Thursday, 23 February 2012

Bees, Butterflies and interpreting the theme

Well it has occurred to me that perhaps I have been a little hasty. A forest garden is a great idea but where will all the flowers be? Once the fruit blossom is over there will be very few and excited as I am about the forest garden concept, I love to have colour all through the season. So, having been entranced by Sarah Raven's series about attracting pollinators to the garden, I have decided that I am going to reinterpret the forest garden theme in order to bring in the insects to the garden and in the long term, help good fruit set!

So what does this mean? Well actually its really good news I think. It means I can still have Dahlias as long as they are single blossoms that have plenty of nectar like the one above, taken at Oxford Botanic Garden last summer, along with its visiting bee. I can also have zinnias, sunflowers, cornflowers, and ammi to name but a few along side pots of annual meadow mixes which I shall trial to see which attracts most of the good guys that we want.

Now I genuinely know this will help to pollinate the fruit I am also going to grow. At work we have bee hives. looked after by a great guy by the name of Arnold who is utterly adorable. Pre bees we grew fruit on the nursery and we had a reasonable amount of fruit each year. However, since the bees something little short of miraculous has taken place. The apples, pears and nectarines have all fruited like crazy as have the grapevines and kiwis. Plus we have seen an increase in birds, with all 9 of our small bird boxes used last year and several nests in heating ducts and trees and last year we found Great Crested Newts in one of our glasshouses. Already this year we've seen birds looking at the boxes and today the bees were flying around and we had hoverflies dancing around in the Daphnes which I have realised, smell like lemon sherberts.

So by growing the right plants to attract in the good guys I'll have great fruit set and hopefully a garden that has enough biodiversity to look after itself and see of any bad guys that might try to come in. I will, of course, report back!!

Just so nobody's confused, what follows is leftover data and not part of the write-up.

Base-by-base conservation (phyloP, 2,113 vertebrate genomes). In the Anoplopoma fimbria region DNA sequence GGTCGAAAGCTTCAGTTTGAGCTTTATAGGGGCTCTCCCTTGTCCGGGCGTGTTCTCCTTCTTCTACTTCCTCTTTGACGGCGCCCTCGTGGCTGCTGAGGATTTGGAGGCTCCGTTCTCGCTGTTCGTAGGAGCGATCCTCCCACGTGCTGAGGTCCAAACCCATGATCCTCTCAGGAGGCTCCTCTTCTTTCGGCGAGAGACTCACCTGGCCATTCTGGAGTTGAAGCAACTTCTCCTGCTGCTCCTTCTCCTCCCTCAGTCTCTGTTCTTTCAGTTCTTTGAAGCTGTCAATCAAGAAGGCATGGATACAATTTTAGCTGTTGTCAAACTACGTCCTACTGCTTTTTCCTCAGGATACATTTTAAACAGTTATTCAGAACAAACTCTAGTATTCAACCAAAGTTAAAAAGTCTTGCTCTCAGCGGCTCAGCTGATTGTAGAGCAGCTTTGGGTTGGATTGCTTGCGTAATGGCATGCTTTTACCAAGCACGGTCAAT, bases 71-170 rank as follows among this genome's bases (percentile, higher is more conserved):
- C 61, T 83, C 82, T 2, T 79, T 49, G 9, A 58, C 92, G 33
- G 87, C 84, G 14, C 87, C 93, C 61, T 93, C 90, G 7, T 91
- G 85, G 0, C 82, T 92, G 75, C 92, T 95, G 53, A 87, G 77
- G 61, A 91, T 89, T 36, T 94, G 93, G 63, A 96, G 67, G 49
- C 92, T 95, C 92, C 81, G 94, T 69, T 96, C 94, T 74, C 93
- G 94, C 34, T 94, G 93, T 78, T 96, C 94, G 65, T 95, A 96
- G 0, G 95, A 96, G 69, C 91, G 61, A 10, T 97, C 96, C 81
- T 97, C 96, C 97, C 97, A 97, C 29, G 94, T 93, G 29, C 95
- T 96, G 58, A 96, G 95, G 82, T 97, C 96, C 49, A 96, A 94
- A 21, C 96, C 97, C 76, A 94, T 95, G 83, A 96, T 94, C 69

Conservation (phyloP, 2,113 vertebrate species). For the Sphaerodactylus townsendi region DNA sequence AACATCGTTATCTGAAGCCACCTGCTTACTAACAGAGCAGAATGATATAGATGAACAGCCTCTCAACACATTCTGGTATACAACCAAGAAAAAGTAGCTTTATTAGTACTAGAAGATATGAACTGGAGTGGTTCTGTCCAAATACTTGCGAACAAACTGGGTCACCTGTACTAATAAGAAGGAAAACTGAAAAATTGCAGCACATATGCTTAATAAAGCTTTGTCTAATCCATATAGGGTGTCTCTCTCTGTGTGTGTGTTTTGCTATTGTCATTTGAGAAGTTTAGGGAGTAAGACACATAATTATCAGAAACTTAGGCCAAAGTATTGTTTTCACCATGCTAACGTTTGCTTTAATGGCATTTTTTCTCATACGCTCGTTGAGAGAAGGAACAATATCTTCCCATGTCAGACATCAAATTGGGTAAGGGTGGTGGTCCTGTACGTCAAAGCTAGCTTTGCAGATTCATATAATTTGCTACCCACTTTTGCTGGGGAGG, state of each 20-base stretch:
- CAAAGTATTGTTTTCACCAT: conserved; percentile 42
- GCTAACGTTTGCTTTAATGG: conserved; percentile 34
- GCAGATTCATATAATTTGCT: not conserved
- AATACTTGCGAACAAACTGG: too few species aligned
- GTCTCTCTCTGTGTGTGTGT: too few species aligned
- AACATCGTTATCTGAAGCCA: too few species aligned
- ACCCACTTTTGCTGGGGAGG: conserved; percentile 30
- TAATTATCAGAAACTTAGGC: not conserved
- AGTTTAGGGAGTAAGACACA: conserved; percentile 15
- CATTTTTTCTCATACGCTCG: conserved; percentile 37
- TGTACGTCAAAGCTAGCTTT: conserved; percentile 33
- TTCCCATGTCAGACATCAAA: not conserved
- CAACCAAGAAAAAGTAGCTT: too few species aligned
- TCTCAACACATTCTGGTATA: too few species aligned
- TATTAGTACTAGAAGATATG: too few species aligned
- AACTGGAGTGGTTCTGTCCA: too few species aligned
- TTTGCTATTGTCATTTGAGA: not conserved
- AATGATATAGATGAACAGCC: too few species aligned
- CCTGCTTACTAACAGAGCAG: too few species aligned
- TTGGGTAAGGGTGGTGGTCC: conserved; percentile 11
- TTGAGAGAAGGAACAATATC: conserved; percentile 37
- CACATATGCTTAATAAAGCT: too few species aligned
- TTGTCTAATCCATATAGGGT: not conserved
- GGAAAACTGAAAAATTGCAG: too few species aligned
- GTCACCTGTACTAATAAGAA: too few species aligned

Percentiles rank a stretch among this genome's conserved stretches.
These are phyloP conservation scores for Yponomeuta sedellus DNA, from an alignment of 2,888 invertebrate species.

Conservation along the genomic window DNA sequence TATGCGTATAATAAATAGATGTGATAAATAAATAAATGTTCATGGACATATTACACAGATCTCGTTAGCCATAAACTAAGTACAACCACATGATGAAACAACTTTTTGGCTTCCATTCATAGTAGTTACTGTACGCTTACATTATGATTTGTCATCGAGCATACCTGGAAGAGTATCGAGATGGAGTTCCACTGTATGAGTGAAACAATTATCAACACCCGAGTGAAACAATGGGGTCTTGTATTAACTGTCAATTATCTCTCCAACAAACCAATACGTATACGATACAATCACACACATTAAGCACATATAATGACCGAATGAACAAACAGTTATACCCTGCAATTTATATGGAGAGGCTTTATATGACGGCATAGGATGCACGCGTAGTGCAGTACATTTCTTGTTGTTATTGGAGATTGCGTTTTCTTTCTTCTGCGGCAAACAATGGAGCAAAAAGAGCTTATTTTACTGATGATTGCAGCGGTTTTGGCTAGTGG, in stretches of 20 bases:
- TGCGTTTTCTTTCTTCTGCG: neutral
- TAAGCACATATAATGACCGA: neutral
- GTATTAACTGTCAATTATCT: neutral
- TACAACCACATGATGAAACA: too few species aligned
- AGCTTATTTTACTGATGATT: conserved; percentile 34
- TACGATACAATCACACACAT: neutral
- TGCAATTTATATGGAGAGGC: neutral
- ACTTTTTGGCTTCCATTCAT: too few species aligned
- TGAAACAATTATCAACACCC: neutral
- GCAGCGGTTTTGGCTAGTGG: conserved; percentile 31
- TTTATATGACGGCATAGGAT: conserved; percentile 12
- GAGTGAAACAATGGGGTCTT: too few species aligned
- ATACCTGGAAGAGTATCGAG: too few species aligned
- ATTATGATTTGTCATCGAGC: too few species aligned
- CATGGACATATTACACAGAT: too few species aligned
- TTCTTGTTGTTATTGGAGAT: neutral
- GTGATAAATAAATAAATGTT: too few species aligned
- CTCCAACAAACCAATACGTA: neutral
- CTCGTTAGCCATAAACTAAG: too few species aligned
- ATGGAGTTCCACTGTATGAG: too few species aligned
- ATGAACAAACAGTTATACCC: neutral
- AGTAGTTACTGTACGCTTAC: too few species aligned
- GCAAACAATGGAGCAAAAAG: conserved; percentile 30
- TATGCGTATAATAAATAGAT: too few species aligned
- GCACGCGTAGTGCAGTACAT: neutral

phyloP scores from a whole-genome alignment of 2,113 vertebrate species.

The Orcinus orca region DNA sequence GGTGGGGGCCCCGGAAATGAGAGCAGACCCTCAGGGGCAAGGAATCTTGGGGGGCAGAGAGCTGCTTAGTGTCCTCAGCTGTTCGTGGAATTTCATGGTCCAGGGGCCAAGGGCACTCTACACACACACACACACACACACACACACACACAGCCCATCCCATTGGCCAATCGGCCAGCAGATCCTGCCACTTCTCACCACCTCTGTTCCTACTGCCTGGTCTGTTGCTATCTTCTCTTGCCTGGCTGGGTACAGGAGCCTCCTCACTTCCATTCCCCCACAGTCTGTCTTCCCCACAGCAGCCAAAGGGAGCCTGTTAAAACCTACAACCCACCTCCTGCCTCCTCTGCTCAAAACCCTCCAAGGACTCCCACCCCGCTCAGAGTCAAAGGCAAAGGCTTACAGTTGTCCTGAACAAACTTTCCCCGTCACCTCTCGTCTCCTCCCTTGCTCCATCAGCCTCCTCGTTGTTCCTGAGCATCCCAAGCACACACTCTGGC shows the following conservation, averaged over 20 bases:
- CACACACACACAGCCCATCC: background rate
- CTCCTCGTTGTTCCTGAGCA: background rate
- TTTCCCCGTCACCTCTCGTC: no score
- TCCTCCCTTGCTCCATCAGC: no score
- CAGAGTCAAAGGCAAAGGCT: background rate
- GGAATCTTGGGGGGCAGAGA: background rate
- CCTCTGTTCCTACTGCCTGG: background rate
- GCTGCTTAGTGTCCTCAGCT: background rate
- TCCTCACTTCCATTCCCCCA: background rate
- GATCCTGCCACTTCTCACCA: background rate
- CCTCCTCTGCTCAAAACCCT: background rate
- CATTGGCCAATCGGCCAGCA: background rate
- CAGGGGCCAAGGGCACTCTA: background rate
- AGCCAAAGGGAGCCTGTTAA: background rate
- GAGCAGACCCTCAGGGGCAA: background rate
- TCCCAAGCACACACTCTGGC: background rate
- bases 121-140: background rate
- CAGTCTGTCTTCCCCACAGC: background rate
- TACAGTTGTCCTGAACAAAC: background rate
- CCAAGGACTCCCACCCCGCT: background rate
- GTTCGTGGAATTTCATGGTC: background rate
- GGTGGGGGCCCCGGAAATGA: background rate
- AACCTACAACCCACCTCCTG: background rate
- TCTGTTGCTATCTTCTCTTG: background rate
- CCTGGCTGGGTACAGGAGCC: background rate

A bee!! And a happy one!!

Tuesday, 7 February 2012

Bath, soil, an exciting exhibition and the reborn artist

Last Saturday, before the onset of the snow, I visited the wonderful Emma Bond and her lovely husband Tom in the beautiful city of Bath. Bath is an amazing place with lots of independent shops and restaurants, not to mention the amazing Botanical Gardens, Bath Abbey and the Roman Baths.  However it was at the Victoria Art Gallery that I found the most amazing sculpture exhibition.
A long time ago, in almost another lifetime, I graduated with a degree in Fine Art. I've never lost my interest in art and I consider what I do, growing plants, to be just as creative as making art. Quietly I've watched to art world from afar and have always loved the colour and textures created by artists of all disciplines. So I was extremely excited when Emma dragged me out of the snow and into the Victoria Art Gallery to see an exhibition by the sculptor, Peter Burke. And it was incredible. The sculptures are made from soil from the area surrounding Peter's home in Bradford-upon-Avon in Somerset, bonded so it can be used as a medium for artwork. The first thing and the most amazing to me, was the  difference in the colour of the soil from different places.
The Cup Series

The above three images are identical in terms of the image and the only difference is the colour of the soil.
Radius in Chalk
The above image is made of chalk  from the Bradford-upon-Avon area.